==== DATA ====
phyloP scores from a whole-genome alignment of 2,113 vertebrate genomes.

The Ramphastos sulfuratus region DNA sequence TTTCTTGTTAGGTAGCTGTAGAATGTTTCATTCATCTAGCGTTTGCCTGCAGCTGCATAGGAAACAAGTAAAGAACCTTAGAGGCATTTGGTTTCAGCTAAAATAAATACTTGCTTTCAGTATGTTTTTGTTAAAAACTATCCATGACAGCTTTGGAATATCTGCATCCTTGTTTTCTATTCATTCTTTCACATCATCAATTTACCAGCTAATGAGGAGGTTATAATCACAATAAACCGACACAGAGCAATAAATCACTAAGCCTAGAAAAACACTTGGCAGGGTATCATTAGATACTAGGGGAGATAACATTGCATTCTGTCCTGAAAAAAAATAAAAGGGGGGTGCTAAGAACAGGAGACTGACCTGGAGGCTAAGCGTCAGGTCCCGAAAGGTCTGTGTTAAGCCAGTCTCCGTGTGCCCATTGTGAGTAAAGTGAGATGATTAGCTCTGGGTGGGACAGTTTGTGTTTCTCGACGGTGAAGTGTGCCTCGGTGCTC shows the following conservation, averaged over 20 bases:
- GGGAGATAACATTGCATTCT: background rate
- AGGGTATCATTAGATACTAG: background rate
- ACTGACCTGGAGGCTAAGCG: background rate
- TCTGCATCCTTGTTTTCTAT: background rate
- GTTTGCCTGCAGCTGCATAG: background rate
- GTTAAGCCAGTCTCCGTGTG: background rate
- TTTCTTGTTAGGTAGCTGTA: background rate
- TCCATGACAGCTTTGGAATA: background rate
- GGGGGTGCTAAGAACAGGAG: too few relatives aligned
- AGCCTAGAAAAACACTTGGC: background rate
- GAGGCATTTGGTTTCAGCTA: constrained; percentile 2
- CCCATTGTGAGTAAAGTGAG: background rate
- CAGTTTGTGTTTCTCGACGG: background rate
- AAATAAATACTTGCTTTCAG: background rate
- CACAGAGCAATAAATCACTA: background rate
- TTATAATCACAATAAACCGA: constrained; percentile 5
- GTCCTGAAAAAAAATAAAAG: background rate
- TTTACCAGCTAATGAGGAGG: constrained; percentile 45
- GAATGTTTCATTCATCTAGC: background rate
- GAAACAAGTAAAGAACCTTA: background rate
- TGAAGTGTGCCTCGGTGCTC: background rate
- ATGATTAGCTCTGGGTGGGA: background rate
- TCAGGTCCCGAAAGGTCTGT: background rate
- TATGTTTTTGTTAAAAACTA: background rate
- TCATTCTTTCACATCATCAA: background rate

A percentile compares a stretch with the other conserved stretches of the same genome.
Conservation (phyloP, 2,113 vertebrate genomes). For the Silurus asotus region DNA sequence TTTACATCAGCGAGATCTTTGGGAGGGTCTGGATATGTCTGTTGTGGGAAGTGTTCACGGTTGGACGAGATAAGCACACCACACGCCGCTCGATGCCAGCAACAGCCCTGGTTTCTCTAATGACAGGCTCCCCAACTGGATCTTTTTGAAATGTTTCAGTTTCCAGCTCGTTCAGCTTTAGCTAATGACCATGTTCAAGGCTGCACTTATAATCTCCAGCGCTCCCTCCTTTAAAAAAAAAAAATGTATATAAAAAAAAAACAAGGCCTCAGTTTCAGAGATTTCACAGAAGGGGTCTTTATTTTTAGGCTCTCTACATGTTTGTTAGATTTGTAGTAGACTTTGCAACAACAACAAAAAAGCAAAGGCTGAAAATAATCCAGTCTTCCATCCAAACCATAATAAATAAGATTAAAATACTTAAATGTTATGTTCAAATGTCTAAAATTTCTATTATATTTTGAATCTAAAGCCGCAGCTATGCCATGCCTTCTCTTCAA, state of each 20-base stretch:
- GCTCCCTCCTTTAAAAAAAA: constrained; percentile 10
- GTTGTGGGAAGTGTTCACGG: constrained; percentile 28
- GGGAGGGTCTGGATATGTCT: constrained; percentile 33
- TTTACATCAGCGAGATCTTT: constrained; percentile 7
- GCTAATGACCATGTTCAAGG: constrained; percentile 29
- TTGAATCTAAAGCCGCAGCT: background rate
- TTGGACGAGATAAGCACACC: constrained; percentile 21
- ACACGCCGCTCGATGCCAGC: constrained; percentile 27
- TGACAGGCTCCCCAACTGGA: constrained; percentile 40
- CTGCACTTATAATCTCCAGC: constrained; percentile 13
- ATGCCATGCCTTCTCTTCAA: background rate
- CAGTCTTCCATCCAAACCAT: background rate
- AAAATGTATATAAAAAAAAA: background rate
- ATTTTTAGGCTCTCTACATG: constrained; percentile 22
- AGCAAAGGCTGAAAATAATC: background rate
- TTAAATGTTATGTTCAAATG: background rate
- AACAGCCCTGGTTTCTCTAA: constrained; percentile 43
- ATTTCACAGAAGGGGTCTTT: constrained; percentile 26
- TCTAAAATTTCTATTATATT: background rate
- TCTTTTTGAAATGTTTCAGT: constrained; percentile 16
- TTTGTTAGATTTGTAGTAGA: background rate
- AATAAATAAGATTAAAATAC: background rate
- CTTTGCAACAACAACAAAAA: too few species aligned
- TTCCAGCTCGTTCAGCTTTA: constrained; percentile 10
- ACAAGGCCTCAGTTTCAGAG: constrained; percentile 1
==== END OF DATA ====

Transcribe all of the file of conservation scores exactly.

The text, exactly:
phyloP scores from a whole-genome alignment of 2,113 vertebrate genomes.

The Ramphastos sulfuratus region DNA sequence TTTCTTGTTAGGTAGCTGTAGAATGTTTCATTCATCTAGCGTTTGCCTGCAGCTGCATAGGAAACAAGTAAAGAACCTTAGAGGCATTTGGTTTCAGCTAAAATAAATACTTGCTTTCAGTATGTTTTTGTTAAAAACTATCCATGACAGCTTTGGAATATCTGCATCCTTGTTTTCTATTCATTCTTTCACATCATCAATTTACCAGCTAATGAGGAGGTTATAATCACAATAAACCGACACAGAGCAATAAATCACTAAGCCTAGAAAAACACTTGGCAGGGTATCATTAGATACTAGGGGAGATAACATTGCATTCTGTCCTGAAAAAAAATAAAAGGGGGGTGCTAAGAACAGGAGACTGACCTGGAGGCTAAGCGTCAGGTCCCGAAAGGTCTGTGTTAAGCCAGTCTCCGTGTGCCCATTGTGAGTAAAGTGAGATGATTAGCTCTGGGTGGGACAGTTTGTGTTTCTCGACGGTGAAGTGTGCCTCGGTGCTC shows the following conservation, averaged over 20 bases:
- GGGAGATAACATTGCATTCT: background rate
- AGGGTATCATTAGATACTAG: background rate
- ACTGACCTGGAGGCTAAGCG: background rate
- TCTGCATCCTTGTTTTCTAT: background rate
- GTTTGCCTGCAGCTGCATAG: background rate
- GTTAAGCCAGTCTCCGTGTG: background rate
- TTTCTTGTTAGGTAGCTGTA: background rate
- TCCATGACAGCTTTGGAATA: background rate
- GGGGGTGCTAAGAACAGGAG: too few relatives aligned
- AGCCTAGAAAAACACTTGGC: background rate
- GAGGCATTTGGTTTCAGCTA: constrained; percentile 2
- CCCATTGTGAGTAAAGTGAG: background rate
- CAGTTTGTGTTTCTCGACGG: background rate
- AAATAAATACTTGCTTTCAG: background rate
- CACAGAGCAATAAATCACTA: background rate
- TTATAATCACAATAAACCGA: constrained; percentile 5
- GTCCTGAAAAAAAATAAAAG: background rate
- TTTACCAGCTAATGAGGAGG: constrained; percentile 45
- GAATGTTTCATTCATCTAGC: background rate
- GAAACAAGTAAAGAACCTTA: background rate
- TGAAGTGTGCCTCGGTGCTC: background rate
- ATGATTAGCTCTGGGTGGGA: background rate
- TCAGGTCCCGAAAGGTCTGT: background rate
- TATGTTTTTGTTAAAAACTA: background rate
- TCATTCTTTCACATCATCAA: background rate

A percentile compares a stretch with the other conserved stretches of the same genome.
Conservation (phyloP, 2,113 vertebrate genomes). For the Silurus asotus region DNA sequence TTTACATCAGCGAGATCTTTGGGAGGGTCTGGATATGTCTGTTGTGGGAAGTGTTCACGGTTGGACGAGATAAGCACACCACACGCCGCTCGATGCCAGCAACAGCCCTGGTTTCTCTAATGACAGGCTCCCCAACTGGATCTTTTTGAAATGTTTCAGTTTCCAGCTCGTTCAGCTTTAGCTAATGACCATGTTCAAGGCTGCACTTATAATCTCCAGCGCTCCCTCCTTTAAAAAAAAAAAATGTATATAAAAAAAAAACAAGGCCTCAGTTTCAGAGATTTCACAGAAGGGGTCTTTATTTTTAGGCTCTCTACATGTTTGTTAGATTTGTAGTAGACTTTGCAACAACAACAAAAAAGCAAAGGCTGAAAATAATCCAGTCTTCCATCCAAACCATAATAAATAAGATTAAAATACTTAAATGTTATGTTCAAATGTCTAAAATTTCTATTATATTTTGAATCTAAAGCCGCAGCTATGCCATGCCTTCTCTTCAA, state of each 20-base stretch:
- GCTCCCTCCTTTAAAAAAAA: constrained; percentile 10
- GTTGTGGGAAGTGTTCACGG: constrained; percentile 28
- GGGAGGGTCTGGATATGTCT: constrained; percentile 33
- TTTACATCAGCGAGATCTTT: constrained; percentile 7
- GCTAATGACCATGTTCAAGG: constrained; percentile 29
- TTGAATCTAAAGCCGCAGCT: background rate
- TTGGACGAGATAAGCACACC: constrained; percentile 21
- ACACGCCGCTCGATGCCAGC: constrained; percentile 27
- TGACAGGCTCCCCAACTGGA: constrained; percentile 40
- CTGCACTTATAATCTCCAGC: constrained; percentile 13
- ATGCCATGCCTTCTCTTCAA: background rate
- CAGTCTTCCATCCAAACCAT: background rate
- AAAATGTATATAAAAAAAAA: background rate
- ATTTTTAGGCTCTCTACATG: constrained; percentile 22
- AGCAAAGGCTGAAAATAATC: background rate
- TTAAATGTTATGTTCAAATG: background rate
- AACAGCCCTGGTTTCTCTAA: constrained; percentile 43
- ATTTCACAGAAGGGGTCTTT: constrained; percentile 26
- TCTAAAATTTCTATTATATT: background rate
- TCTTTTTGAAATGTTTCAGT: constrained; percentile 16
- TTTGTTAGATTTGTAGTAGA: background rate
- AATAAATAAGATTAAAATAC: background rate
- CTTTGCAACAACAACAAAAA: too few species aligned
- TTCCAGCTCGTTCAGCTTTA: constrained; percentile 10
- ACAAGGCCTCAGTTTCAGAG: constrained; percentile 1